The City of Fairhope, as part of its ongoing beautification effort, is gradually burying utilities, first in the downtown area and then, as time and the budget permit, in neighboring urban residential areas. There was considerable excitement around the corner from me a few weeks ago as City crews arrived and started trenching in several front yards. I’m not entirely clear on the current state of play: two new utility poles have been erected and none taken down, but the new poles are clearly the termini for the red plastic pipes that have been buried and are currently protruding from the earth at the base of the poles.
I happened to be at the City Public Works building for a meeting while this was going on and had a chance to ask the electric superintendent about it. It turns out that there is a utility pole smack dab in the middle of the lot where a new house is being constructed.
Not a pretty sight, to be sure, and the builder had asked the City to try to move the pole or eliminate it by burying the utilities. When the Electric Department surveyed the situation, it was decided that there was no way to remove this pole alone, and when the dust had settled, the plan that emerged required burying utilities all the way to the corner in one direction (across several lots) and several more lots in the other direction. So at least half a dozen other homeowners will benefit from this improvement.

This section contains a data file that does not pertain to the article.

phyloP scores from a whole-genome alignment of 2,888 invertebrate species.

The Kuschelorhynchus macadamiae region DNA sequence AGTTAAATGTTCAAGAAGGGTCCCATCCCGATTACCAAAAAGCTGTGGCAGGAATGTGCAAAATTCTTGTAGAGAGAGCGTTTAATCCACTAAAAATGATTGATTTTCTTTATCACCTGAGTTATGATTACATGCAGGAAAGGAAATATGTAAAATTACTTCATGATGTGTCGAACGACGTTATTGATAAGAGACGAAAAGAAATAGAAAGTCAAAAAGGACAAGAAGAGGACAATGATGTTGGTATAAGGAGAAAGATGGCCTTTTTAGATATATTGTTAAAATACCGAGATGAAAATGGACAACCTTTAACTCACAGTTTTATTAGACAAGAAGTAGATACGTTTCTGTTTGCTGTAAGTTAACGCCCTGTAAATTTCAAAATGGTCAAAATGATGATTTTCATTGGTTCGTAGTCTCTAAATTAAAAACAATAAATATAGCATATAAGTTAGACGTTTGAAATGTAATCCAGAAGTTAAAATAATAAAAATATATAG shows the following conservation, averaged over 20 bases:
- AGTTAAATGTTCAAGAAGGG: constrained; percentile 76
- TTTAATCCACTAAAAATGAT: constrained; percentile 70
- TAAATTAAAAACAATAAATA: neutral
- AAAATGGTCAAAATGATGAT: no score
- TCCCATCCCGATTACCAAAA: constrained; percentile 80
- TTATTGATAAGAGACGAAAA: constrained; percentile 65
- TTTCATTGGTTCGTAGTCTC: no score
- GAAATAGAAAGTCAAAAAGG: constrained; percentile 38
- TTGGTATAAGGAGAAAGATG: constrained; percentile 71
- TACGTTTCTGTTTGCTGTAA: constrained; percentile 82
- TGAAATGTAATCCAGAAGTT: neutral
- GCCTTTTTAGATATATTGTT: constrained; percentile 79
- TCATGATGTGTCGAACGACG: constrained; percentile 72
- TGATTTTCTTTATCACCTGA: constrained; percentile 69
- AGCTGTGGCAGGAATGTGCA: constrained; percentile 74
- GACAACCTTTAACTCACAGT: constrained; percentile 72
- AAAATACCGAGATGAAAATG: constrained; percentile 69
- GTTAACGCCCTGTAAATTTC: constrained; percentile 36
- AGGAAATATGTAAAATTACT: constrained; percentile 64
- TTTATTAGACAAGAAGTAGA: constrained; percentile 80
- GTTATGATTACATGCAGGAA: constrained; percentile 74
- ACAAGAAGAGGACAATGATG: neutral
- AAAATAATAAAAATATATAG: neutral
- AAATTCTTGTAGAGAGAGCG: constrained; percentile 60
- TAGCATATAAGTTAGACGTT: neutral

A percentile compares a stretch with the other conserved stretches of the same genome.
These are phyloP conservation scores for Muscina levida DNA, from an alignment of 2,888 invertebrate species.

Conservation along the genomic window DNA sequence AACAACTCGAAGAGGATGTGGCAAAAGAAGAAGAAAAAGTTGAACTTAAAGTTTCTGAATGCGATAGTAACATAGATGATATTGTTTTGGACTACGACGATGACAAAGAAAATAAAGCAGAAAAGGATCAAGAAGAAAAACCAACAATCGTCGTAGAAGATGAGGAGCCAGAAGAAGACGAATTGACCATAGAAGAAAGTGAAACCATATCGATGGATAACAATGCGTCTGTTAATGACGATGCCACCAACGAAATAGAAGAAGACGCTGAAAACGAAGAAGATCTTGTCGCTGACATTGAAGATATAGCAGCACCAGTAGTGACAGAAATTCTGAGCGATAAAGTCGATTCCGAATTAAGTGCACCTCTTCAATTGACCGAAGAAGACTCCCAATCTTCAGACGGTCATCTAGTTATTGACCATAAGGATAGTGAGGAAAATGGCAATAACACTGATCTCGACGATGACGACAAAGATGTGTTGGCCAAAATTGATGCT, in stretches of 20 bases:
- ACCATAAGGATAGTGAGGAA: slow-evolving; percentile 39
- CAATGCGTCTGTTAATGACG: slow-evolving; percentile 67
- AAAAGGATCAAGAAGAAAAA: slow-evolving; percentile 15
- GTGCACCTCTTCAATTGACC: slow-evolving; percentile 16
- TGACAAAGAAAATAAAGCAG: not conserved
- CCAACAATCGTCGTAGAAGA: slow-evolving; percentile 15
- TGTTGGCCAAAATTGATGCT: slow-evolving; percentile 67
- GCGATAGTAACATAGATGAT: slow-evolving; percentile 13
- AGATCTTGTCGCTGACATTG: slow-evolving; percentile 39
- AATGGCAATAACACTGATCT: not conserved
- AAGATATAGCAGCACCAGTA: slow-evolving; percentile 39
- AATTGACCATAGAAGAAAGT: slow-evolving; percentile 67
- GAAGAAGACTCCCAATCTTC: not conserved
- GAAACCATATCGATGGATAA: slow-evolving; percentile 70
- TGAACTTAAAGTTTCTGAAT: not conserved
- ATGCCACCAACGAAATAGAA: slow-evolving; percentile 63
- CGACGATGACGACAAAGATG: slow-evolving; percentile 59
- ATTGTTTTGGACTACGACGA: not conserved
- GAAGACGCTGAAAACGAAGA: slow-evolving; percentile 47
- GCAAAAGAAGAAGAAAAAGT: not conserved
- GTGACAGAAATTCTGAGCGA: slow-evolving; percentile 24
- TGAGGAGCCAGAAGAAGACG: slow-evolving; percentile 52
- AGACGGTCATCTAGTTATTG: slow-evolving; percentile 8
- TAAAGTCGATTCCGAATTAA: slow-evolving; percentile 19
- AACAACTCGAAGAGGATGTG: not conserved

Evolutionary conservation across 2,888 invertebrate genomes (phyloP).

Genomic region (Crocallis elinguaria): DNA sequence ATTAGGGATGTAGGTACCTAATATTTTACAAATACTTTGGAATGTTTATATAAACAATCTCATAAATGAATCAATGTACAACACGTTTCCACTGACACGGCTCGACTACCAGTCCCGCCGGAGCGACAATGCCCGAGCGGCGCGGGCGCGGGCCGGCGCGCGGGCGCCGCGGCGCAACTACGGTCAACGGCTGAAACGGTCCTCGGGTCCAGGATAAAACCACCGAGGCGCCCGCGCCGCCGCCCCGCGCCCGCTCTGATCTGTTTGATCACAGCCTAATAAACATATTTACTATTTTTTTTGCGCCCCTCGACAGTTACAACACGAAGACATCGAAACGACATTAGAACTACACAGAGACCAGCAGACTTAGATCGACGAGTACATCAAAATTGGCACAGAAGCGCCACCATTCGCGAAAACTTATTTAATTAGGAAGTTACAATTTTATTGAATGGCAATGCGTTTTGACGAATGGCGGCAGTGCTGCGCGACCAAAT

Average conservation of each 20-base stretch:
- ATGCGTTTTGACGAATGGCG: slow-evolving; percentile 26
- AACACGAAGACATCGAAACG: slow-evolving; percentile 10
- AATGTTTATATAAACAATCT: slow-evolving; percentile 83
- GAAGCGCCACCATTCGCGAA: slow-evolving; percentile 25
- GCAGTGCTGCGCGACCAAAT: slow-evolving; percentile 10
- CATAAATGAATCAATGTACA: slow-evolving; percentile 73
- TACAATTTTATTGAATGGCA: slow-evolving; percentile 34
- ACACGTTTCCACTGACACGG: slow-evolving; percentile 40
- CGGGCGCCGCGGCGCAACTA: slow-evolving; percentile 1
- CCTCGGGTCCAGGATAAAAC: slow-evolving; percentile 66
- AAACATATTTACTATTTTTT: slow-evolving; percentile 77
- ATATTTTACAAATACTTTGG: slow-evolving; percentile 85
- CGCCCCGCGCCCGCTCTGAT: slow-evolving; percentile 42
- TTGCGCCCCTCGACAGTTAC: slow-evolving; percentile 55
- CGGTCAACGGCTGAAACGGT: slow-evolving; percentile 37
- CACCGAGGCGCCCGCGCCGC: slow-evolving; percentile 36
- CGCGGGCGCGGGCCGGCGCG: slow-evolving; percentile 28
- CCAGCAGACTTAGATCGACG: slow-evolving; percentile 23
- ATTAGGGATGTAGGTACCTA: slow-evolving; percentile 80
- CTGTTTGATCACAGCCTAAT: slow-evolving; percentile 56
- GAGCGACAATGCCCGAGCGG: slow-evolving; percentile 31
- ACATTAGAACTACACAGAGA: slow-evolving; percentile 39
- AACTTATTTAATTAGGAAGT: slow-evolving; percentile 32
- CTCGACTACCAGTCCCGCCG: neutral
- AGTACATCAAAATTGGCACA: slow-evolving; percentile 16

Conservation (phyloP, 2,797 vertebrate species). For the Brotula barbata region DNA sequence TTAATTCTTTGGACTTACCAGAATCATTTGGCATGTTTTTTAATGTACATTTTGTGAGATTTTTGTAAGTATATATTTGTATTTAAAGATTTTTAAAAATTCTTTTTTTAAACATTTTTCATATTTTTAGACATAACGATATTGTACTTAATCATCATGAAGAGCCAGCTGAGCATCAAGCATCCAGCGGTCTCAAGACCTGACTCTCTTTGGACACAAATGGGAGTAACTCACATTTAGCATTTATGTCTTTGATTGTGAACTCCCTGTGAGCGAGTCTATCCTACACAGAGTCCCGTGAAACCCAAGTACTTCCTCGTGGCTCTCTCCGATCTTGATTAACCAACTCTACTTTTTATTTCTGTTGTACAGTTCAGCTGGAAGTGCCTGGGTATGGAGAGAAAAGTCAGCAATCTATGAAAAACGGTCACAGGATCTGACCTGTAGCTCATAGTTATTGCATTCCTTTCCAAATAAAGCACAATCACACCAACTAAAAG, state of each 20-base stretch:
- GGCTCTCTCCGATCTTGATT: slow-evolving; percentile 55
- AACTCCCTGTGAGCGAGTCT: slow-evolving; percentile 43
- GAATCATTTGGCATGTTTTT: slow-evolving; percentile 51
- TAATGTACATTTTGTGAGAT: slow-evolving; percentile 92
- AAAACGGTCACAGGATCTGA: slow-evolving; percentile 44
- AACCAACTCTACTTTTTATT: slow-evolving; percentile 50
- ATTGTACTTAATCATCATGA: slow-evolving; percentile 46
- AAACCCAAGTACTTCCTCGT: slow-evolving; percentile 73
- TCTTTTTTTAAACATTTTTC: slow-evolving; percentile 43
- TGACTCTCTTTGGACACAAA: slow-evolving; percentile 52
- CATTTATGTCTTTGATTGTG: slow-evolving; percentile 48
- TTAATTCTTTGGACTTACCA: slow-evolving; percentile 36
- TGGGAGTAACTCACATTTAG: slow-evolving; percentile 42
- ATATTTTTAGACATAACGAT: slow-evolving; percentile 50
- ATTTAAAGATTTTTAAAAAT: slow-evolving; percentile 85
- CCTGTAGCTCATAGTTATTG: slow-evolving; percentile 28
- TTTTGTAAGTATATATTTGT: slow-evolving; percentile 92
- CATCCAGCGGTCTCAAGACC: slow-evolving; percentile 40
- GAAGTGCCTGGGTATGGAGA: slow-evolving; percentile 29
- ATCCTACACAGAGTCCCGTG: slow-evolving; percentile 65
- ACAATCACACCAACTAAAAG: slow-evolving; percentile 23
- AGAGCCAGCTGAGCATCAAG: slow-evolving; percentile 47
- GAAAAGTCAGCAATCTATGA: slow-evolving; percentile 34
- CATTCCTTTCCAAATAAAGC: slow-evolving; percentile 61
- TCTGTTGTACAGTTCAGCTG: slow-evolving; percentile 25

What puzzled me was how it could be that I had not noticed the obtrusiveness of this pole before. The lot on which this new home is being built is the one on which the “little pink house” was demolished. If you refer to that photo, which I will duplicate here, you will see no trace of a utility pole.
I looked at all the photos I had taken of this house, and the utility pole did not appear in any of them, including one taken from an angle that included the street in front of the house.
So I checked Google Street View, figuring its photos would be old enough to show the original structure. Sure enough, here’s the passing shot:
The lot occupied by both structures is a fairly wide one—not double, perhaps, but at least a lot and a half, and the original pink stucco cottage had been built well over to one side of the lot, with an ample side yard separating it from the house next door. The footprint of the new house has expanded into that area, up to the legal setback, with the result that it extends beyond the utility pole that was well to the side of the original structure. By allowing for a driveway on the right side, it has perhaps increased the distance between the pink house and the yellow one to the right of it, but it is still a much larger house. Progress!